Adam Wehling identifies with many titles: dad, husband, farmer and Dean of Agriculture, Energy and Transportation at Chippewa Valley Technical College. Wehling grew up on a dairy farm where he helped his parents milk 50 Holstein cows and raise steers. To this day, agriculture is still the dinner conversation topic any time his family gets together. After doing some genealogy work, the Wehling family discovered farming has been a part of both sides of the family since the 1600s.
Today, Adam and his wife, Katie, are co-owners of Cedar Bee Farm where they raise and sell pastured pork, free-range chicken, strawberries, asparagus and honey. The couple has two sons Easton, 5 and Owen, 8 months. The family has made a point to identify niche markets in the Chippewa Valley and capitalize on those areas of consumer demand. They differentiate themselves by selling direct to consumers, grocery stores and restaurants. Some of their most popular pork items are breakfast sausage links and bacon made with their own honey and a specialty beer, bacon and cheese brat made with Wisconsin products.
In order to plant and harvest earlier, the Wehlings built a 30 by 96-foot-high tunnel to grow strawberries and asparagus. This past year, they started harvesting asparagus in late April and the strawberries were available in mid to late May.
Before the vision of Cedar Bee Farm, Wehling remembers entering high school as a “shy farm kid searching for direction in life.” After joining FFA, his FFA advisor provided him guidance and his future took shape. After serving as the Wisconsin State FFA Parliamentarian and graduating from UW-River Falls, Wehling taught high school agricultural education for 12 years, which lead him into his current role as Dean of Agriculture, Energy and Transportation at Chippewa Valley Technical College. A true teacher at heart, he says his favorite part of serving as dean is “seeing a student’s face light up at graduation when they tell me about a dream job they just landed.”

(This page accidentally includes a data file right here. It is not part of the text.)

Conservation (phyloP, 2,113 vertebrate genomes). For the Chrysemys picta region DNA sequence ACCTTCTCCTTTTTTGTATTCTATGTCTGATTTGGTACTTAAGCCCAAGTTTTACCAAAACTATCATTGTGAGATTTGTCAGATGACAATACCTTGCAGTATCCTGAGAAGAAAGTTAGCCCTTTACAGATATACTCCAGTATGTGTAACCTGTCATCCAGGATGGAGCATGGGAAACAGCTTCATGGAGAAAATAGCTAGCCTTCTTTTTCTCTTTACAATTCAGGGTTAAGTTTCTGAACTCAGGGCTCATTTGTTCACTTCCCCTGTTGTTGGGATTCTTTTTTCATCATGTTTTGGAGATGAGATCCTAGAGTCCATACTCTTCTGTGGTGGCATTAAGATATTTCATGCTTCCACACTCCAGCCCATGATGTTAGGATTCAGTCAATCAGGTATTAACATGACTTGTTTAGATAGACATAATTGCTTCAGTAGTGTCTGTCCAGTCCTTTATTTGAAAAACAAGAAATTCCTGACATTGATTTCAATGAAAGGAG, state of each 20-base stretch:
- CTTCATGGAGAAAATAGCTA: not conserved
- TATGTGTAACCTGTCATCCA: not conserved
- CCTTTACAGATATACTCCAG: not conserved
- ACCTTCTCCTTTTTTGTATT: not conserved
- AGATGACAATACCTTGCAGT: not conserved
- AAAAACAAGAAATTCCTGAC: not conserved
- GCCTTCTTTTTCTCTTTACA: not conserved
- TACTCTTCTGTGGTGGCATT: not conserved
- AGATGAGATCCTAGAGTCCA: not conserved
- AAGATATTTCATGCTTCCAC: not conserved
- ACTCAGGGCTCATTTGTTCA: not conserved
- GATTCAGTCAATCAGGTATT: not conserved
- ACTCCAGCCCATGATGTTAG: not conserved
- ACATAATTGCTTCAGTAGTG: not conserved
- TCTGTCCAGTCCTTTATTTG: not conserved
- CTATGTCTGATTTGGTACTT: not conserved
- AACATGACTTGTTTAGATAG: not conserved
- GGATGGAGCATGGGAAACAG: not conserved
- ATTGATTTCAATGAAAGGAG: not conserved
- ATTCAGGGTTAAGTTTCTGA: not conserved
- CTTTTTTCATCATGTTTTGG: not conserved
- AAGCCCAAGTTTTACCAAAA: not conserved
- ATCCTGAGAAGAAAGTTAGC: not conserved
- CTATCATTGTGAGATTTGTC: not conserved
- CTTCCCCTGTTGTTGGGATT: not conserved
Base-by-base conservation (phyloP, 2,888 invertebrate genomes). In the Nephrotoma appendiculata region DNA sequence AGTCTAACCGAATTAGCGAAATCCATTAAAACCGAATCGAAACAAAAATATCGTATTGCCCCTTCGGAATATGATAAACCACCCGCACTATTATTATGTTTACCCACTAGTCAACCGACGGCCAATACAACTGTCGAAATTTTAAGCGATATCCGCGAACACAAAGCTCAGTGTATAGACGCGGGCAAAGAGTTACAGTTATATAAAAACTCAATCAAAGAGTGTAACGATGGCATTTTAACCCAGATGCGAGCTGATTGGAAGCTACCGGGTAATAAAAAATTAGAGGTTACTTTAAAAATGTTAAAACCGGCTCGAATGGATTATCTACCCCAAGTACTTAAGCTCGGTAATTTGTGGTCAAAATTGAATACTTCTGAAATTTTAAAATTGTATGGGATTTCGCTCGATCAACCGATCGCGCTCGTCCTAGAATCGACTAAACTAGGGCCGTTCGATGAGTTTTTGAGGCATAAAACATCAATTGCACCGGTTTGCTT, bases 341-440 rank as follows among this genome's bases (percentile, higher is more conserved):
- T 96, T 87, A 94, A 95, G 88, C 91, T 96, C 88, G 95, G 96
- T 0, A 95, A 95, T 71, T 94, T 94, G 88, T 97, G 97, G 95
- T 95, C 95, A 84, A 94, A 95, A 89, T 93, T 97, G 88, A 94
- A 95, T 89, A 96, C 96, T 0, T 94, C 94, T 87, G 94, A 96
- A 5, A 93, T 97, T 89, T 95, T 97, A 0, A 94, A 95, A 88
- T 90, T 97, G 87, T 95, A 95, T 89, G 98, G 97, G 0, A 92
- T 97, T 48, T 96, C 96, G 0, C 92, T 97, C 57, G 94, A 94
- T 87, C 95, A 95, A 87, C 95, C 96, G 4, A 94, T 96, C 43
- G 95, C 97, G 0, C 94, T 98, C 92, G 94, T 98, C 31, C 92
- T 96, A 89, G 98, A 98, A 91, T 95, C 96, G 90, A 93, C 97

“I get to provide my sons with opportunities to take pride in what they do, responsibility for other living creatures and hope they can pay it forward to others in the future,” Wehling said.
Story by Sarah Marketon. Original version appeared in the June/July 2017 issue of Wisconsin Farm Bureau Federation’s Rural Route.